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What is PERMIS?

  • An authorisation infrastructure. PERMIS is an infrastructure that provides all the necessary facilities for users to manage privileges and authorisation policies and for applications to make authorisation decisions.
  • As to privilege management, PERMIS provides the Attribute Certificate Manager (ACM) and the Bulk Loader for managers to allocate privilege to users. The generated privilege information is stored in X.509 Attribute Certificate format. PERMIS also provides the Delegation Issuing Service (DIS), which allows users to delegate (a subset of) their privileges to other users in their domain, according to the site's delegation policy.
  • As to policy management, PERMIS provides the Policy Editor to allow administrators to easily construct authorisation policies for their applications and delegation policies for their Delegation Issuing Service. The policies are created in XML format, and may then be optionally protected by encapsulating in an X.509 policy attribute certificate, digitally signed by the administrator.
  • As to authorisation decision making, PERMIS provides a modular policy decision point (PDP) and a credential validation service (CVS).
    1. The credential validation service is used to validate if the allocation of privileges is valid or not. (The need for this is due to the fact that privileges may be managed in a distributed manner, thus potentially anybody can allocate any privileges to anyone else, but only some of these allocation will be recognised by the PERMIS CVS as being valid). The CVS is a core component that will be integrated with applications, and it returns the set of valid attributes for a user, ready for the PDP to make an authorisation decision.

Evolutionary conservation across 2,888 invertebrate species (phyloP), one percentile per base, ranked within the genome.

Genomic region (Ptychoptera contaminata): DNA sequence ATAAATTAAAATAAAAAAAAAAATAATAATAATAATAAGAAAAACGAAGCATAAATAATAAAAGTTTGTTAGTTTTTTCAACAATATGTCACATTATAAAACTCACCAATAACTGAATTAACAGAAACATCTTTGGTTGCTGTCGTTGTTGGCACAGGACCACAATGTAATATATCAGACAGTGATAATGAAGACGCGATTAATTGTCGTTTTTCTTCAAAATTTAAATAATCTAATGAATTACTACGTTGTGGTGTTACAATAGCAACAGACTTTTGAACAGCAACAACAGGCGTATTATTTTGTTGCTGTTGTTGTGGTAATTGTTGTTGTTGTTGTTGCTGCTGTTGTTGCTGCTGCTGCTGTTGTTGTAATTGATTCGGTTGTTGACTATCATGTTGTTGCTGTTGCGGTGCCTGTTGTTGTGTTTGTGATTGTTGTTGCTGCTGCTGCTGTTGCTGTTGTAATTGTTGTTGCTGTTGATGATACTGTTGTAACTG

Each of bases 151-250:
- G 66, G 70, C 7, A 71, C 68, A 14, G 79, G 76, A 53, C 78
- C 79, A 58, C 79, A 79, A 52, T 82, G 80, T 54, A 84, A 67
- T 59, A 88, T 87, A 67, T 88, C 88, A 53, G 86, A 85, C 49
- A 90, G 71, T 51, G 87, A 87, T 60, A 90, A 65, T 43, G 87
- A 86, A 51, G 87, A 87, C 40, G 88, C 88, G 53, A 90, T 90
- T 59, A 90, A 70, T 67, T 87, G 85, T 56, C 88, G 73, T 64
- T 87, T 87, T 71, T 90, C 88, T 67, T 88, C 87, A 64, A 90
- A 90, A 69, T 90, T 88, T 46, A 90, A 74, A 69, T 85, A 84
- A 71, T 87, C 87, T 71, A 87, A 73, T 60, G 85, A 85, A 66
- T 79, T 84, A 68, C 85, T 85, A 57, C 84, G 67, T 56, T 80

2. The policy decision point is renders an authorisation decision for a user's access request, normally in the form of granted or denied. The PDP is a core component that will be integrated with applications, and it is responsible for making the authorisation decisions when applications need to verify if a requested operations is authorised or not. The applications is responsible for enforcing the decisions returned from the PDP.
  • The underlying technologies of PERMIS are Role Based Access Control and Policy based Management.
    1. Role Based Access Control (RBAC). RBAC allows PERMIS to group all users into roles (or attributes), each role/attribute is associated with a collection of privileges. A user's membership of a role will allow the user to exercise the privileges associated with the role.
    2. Policy based Management. Authorisation criteria are specified as a collection of rules, and these rules are stored as a policy. The policy is then used by the PERMIS PDP when it renders authorisation decisions and by the PERMIS CVS when it returns the valid sets of user attributes. In this way, PERMIS is not hard coded with the authorisation rules. Administrators can change the policy for an application, which in turn will change PERMIS's authorisation decision results. Changing policies will not require any change of the applications' implementation or any recompiling of the application's code.
  • The underlying architecture of PERMIS is a distributed architecture. Normally the following principals/entities will be involved in the architecture.